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From "" <>
Subject Re: [math] Go back to the basics
Date Thu, 23 Jun 2016 16:49:05 GMT
what "textbook?" ... why not model apache math after the GSL ... not all of
it ... just the useful bits ???
supposedly, GSL is just Numerical Recipes.

On Thu, Jun 23, 2016 at 6:54 AM, Dimitri Pourbaix <>

> Hello,
> For the past 10 years, I have followed the discussions about commons-math
> on the dev ML and I even contributed to the Levenberg-Marquardt code some
> years ago.  Before I leave this ML because I am fed up, I would like to
> give my final 1 cent comment.
> What I have seen over these years are distinct categories of people with
> antagonist approaches trying to build something together.  For the sake of
> simplicity, I am going to assume that everybody is proficient in his/her
> own field.
> There is a group of people who initially needed some tool for their own
> work.  Regardless of how many people over the whole world would need such
> a tool, those contributors decided to add it to commons-math in order to
> make commons-math community a de facto beta tester (ever wondered why some
> releases were pushed out so strongly, so quickly?).  These contributors
> usually did their best to comply with the commons rules of coding.  Their
> assumption about the amount of beta testers for their very own contribution
> was often too optimistic: the more specialised the code, the fewer the
> users!  They nevertheless had the feeling of bringing their block to the
> big monument, whether the monument is better/stronger/nicer with it or not
> did not matter to them!
> A second group does not seem to be so interested in getting a working code
> that it is in getting a nicely written (maintainable!) code.  Every now and
> then, someone appears on the list, wants to bring some contribution (e.g.
> bug fixing) and notices that the whole code is not written in the way (s)he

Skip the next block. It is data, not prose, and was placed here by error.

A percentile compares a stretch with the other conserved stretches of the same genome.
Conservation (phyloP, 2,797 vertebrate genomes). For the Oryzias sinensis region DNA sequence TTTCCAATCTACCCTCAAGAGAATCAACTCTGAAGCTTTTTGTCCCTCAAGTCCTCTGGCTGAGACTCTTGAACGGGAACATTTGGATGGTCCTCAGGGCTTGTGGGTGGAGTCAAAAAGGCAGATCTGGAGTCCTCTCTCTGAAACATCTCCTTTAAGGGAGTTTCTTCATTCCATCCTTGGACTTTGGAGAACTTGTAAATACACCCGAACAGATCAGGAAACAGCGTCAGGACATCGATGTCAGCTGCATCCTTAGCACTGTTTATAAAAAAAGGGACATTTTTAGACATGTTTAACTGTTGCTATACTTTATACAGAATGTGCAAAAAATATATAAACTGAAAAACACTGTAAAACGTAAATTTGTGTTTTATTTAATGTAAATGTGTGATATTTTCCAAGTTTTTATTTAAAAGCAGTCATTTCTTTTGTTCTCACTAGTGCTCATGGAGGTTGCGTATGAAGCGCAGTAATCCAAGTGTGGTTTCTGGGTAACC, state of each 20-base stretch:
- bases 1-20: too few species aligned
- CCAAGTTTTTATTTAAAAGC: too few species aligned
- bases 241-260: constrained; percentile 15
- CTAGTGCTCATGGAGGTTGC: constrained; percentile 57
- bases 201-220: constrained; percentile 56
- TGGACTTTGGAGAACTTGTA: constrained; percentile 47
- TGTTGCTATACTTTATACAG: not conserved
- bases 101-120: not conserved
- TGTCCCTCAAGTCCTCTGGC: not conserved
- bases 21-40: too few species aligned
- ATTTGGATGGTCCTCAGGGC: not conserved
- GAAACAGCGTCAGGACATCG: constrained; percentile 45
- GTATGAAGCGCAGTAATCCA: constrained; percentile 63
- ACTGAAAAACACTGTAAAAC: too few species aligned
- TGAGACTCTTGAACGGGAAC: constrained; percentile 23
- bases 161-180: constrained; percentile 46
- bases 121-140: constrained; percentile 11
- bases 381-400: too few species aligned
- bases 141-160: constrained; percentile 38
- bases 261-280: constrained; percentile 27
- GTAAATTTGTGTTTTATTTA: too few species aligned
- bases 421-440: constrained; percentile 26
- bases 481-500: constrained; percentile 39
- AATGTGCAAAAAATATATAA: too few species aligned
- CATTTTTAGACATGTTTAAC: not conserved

> would have written it.  That often results in several weeks of discussions
> where only purely 'philosophical' arguments are exposed (I propose this
> name for a method instead of that one, that class should belong to this
> package rather than that one, ...).
> For the past several weeks, I have seen yet another group who seems to
> only care about how this monument should be displayed/dismantled/reshaped.
> Should one drop an old working block because no one feels knowledgeable
> enough to maintain it?
> What about the actual users?  What do they/we want?  My first guess would
> be that most of them simply do not want to have to reinvent the wheel: they
> do not want to go back to a linear algebra 1st year college textbook to
> write down their own version of LU decomposition!  They expect it to be
> readily available somewhere.  However, I bet that if they are dealing with
> a huge sparse ill-conditioned matrix, they will be willing to go to a
> research paper to find out what the most appropriate algorithm could be and
> to implement it if it is only described in pseudo code style.  Even if one
> implements the best known algorithm for this type of matrices, one should
> then be humble and accept that very few other Java users would actually be
> interested in that code so why would you want to pollute the Java math
> Swiss
> knife?
> Interested in aggregating some new contributors?  Always nice but you will
> eventually end up in the same situation: a few users will want to
> contribute
> with their exotic needs, written in a way that will clash with the philoso-
> phers who know better how things should be written!  At the next divorce
> between the two, one will again end up calling the lawyers to settle who
> takes the chairs and who keeps the dog.
> There is presently no consensus, not even on what the content of the Swiss
> knife should be!  Rather than rushing into several votes, first agree upon
> what textbook should be used to define the core of any math library.
> Regards,
> Dimitri Pourbaix.
> ----------------------------------------------------------------------------
> Dimitri Pourbaix, FNRS                   *      Don't worry, be happy
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